The technical requirements and exacting standards required of a facility like the Kauffman Center made it one of the most complex structures in the world to design and build. The building, which took nearly five years to complete, contains 40,000 square feet of glass, 25,000 cubic yards of concrete, and 27 steel cables. The main lobby, Brandmeyer Great Hall, is built of a glass ceiling and sloping glass walls that provide a panoramic view of Kansas City to the south.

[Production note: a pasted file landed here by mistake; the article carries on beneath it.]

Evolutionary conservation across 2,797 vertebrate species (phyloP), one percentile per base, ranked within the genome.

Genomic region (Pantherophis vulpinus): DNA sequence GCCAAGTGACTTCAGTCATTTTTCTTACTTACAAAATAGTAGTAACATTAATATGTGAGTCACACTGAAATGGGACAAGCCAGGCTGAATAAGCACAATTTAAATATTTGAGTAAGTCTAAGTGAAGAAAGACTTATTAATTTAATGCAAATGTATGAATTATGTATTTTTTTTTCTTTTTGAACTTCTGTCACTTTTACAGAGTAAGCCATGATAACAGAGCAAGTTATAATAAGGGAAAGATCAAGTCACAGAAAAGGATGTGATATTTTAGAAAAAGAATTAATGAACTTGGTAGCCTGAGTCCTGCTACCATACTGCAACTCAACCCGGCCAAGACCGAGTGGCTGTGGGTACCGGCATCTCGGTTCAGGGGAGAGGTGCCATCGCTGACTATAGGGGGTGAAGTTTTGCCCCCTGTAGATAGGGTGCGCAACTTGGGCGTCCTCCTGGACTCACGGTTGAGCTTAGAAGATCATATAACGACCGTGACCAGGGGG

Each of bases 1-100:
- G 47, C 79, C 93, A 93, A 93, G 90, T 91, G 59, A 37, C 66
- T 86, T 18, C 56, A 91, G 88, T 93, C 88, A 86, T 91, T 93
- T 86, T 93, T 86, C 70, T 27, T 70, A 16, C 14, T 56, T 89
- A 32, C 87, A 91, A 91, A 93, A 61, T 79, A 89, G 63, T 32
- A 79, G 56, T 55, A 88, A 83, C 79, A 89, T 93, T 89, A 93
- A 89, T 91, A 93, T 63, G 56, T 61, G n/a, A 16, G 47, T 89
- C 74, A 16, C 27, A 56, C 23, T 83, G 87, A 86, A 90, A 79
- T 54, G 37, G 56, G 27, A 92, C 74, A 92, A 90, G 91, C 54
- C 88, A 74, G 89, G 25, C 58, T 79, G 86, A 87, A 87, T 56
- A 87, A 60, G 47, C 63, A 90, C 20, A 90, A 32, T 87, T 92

The twenty-seven steel cables on the south façade are anchored in embeds that weigh approximately one and a half tons, and the embeds are an extension of the foundation and bedrock beneath the building. When the steel cables were pulled taut during the construction process, the entire steel structure shifted two to six inches to the south. This tensioning provides stability to the structure and keeps the glass lobby securely in place. The Kauffman Center covers 13 acres (53,000 m2), including landscaped grounds over the 1,000-space, city-owned Arts District Garage. The cost of the project was approximately $413 million, which includes both a $40 million operating endowment and the city’s $47 million construction of the parking garage. The Kauffman Center was designed by lead architect Moshe Safdie, acoustician Yasuhisa Toyota, theater consultant Richard Pilbrow, and engineering firm Arup. Local firm BNIM was the associate architect. Lead contractor was J.E. Dunn Construction Group of Kansas City